Council Retreat – Day 1

Today was the first day of the two-day annual council retreat. Since I’ve only been on the council for six months, this was my first retreat.

The purpose of the retreat is to two-fold: Create a strategic plan for our city while shaping our priorities for next year’s budget.

I have been arguing for a strategic plan for our city since I arrived on the council. Running a city without a strategic plan is like bulding a home without a blueprint. At the end of construction, you’ll have a place to live. It just won’t look very nice, the rooms won’t connect, and it won’t be built to last.

My desire to develop a strategic plan was reaffirmed by residents at my Neighborhood Listening Sessions, who said it was among their top ten priorities.

This planning process is entirely new for Dallas, and is actually on the cutting edge of most cities across the nation. While most comparable cities have a strategic plan, they don’t tie that plan to expenditures. We, on the other hand, are creating a strategic plan tied directly to our budget. This will give us a road map for our long-term goals while also guiding our annual spending to ensure we reach those goals.

Here’s how it works. From a strategic planning aspect, we’ve got nine “key focus areas”:

-Trinity River Corridor
-Natural Resources
-Culture, Recreation and Education
-Health and Dignity

Teams of cross-departmental staff responsible for these key focus areas developed a set of proposed goals for each key focus area.

For example, in the “Safety” key focus area, the over-arching goal is to “Make people feel safe where they live, work, and play.” The staff then developed major factors that contribute to making people feel safer, and then sub-factors. The staff then put together requests for proposals that city departments will compete to fulfill:

Key Focus Area: Safety
Major Factor: Physical Environment
Requests for proposals:
Enhance actual and perceived levels of safety through improvements to the physical environment by addressing one or more of the following categories:
-Clean neighborhoods
-Safe buildings
-Built and maintained to required codes
-Premise violations
-Street conditions

This is a totally new way of thinking about our city planning and about our budget. Instead of giving about the same amount of money to city departments year after year, departments will have to compete for money allocated to specific goals by coming up with the best, most cost effective proposal to achieve that goal.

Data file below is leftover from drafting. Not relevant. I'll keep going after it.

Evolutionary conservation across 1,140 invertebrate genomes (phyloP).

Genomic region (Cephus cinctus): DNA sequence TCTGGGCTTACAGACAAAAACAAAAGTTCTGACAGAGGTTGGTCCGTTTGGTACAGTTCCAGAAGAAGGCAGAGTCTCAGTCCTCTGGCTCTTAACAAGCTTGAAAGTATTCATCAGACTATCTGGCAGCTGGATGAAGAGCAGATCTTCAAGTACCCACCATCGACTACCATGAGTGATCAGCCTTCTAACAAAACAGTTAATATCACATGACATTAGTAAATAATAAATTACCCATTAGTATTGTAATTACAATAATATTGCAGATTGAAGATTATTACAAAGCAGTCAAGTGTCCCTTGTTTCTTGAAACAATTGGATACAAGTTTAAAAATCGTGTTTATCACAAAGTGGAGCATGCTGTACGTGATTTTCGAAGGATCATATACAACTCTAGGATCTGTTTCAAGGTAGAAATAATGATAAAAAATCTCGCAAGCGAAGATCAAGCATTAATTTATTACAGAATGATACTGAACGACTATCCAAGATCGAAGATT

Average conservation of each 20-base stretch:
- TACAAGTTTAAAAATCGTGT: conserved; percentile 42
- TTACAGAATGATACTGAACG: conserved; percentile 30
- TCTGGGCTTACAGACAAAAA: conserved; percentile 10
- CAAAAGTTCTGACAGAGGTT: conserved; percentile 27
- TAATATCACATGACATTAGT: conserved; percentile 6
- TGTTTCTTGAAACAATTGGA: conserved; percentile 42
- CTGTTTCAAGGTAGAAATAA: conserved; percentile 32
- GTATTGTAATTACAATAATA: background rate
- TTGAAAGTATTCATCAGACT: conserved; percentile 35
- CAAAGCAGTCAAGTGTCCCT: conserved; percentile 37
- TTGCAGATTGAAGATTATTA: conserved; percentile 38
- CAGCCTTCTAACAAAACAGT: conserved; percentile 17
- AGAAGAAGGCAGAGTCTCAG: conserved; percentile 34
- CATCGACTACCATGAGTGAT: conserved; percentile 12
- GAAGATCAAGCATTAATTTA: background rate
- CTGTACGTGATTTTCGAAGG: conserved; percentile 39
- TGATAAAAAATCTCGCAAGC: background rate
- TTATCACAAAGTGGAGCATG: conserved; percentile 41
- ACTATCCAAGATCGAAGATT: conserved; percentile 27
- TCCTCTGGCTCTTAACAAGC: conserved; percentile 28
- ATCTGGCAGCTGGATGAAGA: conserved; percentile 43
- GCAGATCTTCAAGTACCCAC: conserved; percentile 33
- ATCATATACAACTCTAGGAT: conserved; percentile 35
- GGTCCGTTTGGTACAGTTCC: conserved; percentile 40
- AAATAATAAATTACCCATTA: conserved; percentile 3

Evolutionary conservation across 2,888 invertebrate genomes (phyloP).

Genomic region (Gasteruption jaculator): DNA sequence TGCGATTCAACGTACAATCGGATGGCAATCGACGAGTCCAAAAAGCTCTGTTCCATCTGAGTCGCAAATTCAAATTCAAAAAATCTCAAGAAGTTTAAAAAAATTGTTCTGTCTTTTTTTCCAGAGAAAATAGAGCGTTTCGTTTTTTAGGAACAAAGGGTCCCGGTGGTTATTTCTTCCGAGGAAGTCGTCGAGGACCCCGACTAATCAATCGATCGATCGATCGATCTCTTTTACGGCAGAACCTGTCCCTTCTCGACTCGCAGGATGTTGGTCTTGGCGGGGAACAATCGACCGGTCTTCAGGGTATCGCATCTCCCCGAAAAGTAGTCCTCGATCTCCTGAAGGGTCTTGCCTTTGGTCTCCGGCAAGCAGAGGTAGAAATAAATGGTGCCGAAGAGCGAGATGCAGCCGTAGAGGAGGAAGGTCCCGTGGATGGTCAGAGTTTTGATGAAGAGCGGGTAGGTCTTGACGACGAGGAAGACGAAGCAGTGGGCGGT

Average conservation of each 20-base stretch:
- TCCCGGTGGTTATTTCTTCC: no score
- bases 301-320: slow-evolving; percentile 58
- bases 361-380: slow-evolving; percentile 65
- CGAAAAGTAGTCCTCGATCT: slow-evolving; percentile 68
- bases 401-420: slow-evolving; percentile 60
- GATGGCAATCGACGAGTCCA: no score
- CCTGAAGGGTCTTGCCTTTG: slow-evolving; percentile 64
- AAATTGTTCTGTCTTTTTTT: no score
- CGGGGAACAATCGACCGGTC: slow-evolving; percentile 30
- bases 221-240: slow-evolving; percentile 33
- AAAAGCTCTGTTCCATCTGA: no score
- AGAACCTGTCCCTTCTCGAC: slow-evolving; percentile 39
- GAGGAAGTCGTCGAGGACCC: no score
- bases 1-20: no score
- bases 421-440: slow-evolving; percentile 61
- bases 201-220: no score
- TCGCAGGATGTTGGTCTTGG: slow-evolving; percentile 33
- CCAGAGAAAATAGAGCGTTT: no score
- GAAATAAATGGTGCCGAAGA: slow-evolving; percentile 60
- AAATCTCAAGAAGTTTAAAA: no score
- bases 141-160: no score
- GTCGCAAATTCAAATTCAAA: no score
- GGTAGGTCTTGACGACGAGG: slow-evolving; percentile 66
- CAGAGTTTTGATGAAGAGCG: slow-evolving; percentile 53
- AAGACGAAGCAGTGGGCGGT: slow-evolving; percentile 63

Emily Ramshaw of the Dallas Morning News explained the process well in her report:

At the retreat, the council will take its key focus areas, such as public safety and economic development, and agree on the end results such as creating a safer city or promoting a thriving economy. Council members will consider steps and strategies to reach these results. Then they’ll establish the total “price” of the budget – how much constituents are willing to spend for these results.

In the coming months, city departments will design new programs or tweak existing ones to meet the council’s desired results. Council members will prioritize each program and allocate funds in the budgeting process until they’ve reached their price cap. And all of their work – including long-term results, short-term strategies and available resources – will come together to form a strategic plan.

I have to admit, I was skeptical of this process at first. There are still some aspects of the plan that I’m concerned about. For example, this is a “top down” strategic plan. Instead of holding townhall meetings throughout the city to determine what our residents’ priorities are, the City Manager developed the priority list. However, the priority list addresses nearly all of the primary concerns raised by residents at the dozen neighborhood listening sessions I held, so I am becoming convinced this is going to be a plan that reflects the goals of Dallas residents, not just the city’s bureaucrats or elected officials.